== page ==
Knowlton Nash remembered as 'professional twin' of ex-CBC correspondent Joe Schlesinger
Schlesinger says Knowlton's legacy was improving and reshaping the CBC, and being humble about it
The funeral service for Knowlton Nash, longtime anchor of CBC's The National who died Saturday, will be held at a church in Toronto's Forest Hill neighbourhood on May 28.
The funeral will take place at Grace Church on the Hill at 2 p.m. on Wednesday. It will be open to the public.
Nash, who spent 37 years with Canada's public broadcaster, died at his home in Toronto. He was 86.
Joe Schlesinger, a former CBC News executive producer and correspondent, fondly remembered Nash by calling him his "professional twin."
"Knowlton and I were the same age. Both of us were foreign correspondents who covered conflicts the world over and both of us became CBC managers and program hosts," Schlesinger, 86, said.
- Knowlton Nash, longtime anchor of CBC's The National, dead at 86
- Tributes pour in for veteran CBC journalist Knowlton Nash
- VIDEO: Knowlton Nash throughout the years
"Journalism was a very different business when we started. Then television came along and everything changed. Knowlton made the switch several years before I did and he became a role model for me."
Schlesinger said Nash's best quality was his ability to be natural and humble.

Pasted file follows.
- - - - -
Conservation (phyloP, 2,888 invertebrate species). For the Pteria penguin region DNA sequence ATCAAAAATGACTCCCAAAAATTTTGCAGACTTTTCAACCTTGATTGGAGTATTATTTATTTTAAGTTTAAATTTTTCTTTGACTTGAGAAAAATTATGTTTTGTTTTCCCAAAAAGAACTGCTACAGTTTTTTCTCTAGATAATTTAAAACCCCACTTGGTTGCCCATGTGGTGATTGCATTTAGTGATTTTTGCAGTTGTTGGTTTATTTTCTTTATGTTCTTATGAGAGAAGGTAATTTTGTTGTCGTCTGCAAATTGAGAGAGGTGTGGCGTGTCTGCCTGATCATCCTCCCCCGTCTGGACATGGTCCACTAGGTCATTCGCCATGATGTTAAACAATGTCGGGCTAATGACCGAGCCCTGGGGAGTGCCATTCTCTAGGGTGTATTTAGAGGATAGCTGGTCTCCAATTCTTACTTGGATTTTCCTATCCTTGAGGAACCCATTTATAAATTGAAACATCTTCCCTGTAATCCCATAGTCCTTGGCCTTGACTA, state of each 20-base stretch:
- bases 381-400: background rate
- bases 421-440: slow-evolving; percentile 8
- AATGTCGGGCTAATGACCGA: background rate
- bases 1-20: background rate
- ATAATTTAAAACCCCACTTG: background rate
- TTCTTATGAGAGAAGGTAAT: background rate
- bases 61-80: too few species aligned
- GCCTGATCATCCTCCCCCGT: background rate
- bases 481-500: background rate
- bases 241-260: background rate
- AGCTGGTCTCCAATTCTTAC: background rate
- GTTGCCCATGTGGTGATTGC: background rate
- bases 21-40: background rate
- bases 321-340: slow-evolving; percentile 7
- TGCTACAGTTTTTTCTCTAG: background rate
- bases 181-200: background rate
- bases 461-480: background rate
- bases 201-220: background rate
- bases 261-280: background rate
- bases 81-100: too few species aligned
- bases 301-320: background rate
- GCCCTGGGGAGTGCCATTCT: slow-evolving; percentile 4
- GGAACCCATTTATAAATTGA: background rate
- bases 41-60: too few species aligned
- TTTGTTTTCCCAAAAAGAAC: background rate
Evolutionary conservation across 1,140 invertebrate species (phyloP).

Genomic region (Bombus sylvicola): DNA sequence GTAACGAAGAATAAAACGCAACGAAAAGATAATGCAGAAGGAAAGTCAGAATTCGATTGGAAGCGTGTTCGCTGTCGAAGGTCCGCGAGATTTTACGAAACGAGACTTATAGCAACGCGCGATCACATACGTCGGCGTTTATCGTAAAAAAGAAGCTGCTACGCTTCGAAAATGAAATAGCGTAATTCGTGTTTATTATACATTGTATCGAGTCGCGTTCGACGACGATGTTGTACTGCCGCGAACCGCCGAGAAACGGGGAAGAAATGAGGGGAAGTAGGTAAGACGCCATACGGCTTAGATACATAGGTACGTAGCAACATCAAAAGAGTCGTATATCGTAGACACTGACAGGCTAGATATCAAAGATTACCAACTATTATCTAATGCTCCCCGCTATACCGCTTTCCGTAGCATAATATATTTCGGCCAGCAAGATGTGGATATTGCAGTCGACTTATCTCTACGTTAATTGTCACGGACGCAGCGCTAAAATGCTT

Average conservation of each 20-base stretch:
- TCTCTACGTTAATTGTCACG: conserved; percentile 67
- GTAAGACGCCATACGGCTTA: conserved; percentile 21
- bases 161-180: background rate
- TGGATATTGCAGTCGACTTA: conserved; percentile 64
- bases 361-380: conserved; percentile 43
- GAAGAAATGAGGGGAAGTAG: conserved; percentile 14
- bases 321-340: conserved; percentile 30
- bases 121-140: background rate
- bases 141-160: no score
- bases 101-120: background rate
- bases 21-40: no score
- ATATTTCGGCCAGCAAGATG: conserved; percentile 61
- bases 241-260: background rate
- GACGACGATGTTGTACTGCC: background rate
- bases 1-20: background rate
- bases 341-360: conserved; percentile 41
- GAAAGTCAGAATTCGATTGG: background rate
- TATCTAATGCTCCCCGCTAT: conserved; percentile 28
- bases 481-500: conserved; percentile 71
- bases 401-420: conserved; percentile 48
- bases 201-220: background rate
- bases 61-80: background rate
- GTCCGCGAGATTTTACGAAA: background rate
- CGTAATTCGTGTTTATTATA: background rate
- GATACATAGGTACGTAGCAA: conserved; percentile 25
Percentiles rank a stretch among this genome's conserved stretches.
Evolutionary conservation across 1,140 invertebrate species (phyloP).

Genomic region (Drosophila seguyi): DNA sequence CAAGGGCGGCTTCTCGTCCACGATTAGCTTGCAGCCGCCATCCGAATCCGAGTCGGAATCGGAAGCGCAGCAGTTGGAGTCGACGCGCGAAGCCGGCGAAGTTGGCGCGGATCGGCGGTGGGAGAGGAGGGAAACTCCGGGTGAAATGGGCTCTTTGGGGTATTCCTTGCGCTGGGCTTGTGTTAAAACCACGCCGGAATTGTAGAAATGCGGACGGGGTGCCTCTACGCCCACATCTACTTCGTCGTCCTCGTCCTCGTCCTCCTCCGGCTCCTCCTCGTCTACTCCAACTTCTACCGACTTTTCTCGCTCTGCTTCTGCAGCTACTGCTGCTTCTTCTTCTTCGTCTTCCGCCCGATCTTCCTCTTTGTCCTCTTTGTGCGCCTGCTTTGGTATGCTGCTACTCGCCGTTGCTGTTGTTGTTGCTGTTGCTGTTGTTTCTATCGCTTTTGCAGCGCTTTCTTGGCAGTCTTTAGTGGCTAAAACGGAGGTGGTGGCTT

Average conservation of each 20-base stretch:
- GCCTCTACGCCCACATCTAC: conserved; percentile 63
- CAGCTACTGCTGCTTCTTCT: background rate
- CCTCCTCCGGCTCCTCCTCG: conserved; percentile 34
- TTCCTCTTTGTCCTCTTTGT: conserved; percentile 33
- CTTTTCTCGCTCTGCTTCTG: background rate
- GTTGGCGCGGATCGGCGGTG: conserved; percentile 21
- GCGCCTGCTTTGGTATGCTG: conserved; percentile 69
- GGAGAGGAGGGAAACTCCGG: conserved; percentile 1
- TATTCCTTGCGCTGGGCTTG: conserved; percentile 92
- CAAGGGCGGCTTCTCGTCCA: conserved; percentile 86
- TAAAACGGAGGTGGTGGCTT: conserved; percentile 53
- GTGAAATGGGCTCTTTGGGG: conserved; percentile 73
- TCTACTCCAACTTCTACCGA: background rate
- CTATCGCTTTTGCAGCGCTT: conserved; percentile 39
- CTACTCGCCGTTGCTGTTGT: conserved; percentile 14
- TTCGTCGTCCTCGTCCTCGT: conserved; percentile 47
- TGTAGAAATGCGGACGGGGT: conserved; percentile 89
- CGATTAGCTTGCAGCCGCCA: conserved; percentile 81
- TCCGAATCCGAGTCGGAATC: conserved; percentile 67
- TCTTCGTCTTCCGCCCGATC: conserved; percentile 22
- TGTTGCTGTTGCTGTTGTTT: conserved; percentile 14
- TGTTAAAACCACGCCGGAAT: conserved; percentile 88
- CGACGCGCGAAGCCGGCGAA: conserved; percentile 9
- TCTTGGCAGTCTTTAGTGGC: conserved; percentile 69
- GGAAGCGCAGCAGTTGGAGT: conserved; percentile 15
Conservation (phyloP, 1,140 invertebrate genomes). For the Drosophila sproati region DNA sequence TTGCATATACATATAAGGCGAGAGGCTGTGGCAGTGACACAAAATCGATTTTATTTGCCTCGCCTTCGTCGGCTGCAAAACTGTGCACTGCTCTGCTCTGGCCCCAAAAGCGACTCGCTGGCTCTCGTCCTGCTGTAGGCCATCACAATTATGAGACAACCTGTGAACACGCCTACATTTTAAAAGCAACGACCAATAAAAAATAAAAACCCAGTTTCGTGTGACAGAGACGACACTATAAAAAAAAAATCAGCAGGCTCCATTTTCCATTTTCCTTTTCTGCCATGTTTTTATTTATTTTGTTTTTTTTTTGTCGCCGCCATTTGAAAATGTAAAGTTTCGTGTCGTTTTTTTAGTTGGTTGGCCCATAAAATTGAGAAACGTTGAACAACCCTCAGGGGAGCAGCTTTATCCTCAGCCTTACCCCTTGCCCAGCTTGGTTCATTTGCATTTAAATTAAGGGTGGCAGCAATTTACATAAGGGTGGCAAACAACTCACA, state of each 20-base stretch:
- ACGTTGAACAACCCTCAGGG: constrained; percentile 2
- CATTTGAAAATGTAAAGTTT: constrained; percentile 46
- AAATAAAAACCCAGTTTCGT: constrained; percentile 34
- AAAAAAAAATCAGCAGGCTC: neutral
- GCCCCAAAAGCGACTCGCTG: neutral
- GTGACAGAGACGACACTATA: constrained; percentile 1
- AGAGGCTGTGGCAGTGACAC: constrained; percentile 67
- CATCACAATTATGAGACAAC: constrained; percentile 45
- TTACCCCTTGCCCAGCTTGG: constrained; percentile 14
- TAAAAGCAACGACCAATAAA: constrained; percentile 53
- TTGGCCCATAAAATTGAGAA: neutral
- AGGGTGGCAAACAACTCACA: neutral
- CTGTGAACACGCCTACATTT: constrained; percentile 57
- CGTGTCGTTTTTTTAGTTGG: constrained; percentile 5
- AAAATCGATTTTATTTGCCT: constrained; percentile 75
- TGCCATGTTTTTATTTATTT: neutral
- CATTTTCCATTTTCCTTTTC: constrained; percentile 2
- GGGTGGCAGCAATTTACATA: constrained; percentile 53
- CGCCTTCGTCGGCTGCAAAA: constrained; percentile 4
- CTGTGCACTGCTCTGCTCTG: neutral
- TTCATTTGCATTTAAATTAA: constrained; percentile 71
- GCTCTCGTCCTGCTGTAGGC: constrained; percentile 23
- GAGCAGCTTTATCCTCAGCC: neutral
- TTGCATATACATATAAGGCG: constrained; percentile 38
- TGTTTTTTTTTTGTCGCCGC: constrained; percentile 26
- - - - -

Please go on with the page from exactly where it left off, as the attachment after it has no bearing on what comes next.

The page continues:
- CBC ARCHIVES: Knowlton Nash, your Washington correspondent
- Q&A: CBC's Knowlton Nash reflects on 1963 March on Washington
- Nash slams CBC while accepting award
"You need patience. It's something I lacked and had to learn from him," he said. "One of the things that changed about The National was that the evening news used to be read by announcers who didn't necessarily know what the story was about.
"It paid for someone like Knowlton, who had been there and knew similar situations, so he could more or less figure out what it was all about — and change it if necessary."
Of Nash's legacy, Schlesinger said it came down to improving The National, improving and reshaping the CBC — and being humble about it.
"He wasn't that kind of top-down guy who just set rules. He would listen. It takes empathy to listen to all sorts of opinions even if you think they're not exactly what's needed. He will be missed."
As Canadians woke up to the news of Nash's death, tributes and fond memories poured in from across the country.
Prime Minister Stephen Harper issued a statement on Sunday, calling Nash "one of the icons of Canadian broadcast news."
“Mr. Nash’s remarkable legacy includes the rich historical news archives he leaves behind, the many books he authored and the many journalists he helped to train. The nation mourns the loss of this iconic journalist,” he said.
Liberal Leader Justin Trudeau said he was saddened by Nash's death.
"For so long, his voice was English Canada's voice," he said via Twitter.
Take a look at how CBC members, journalists and audience across Canada are remembering Knowlton Nash on social media.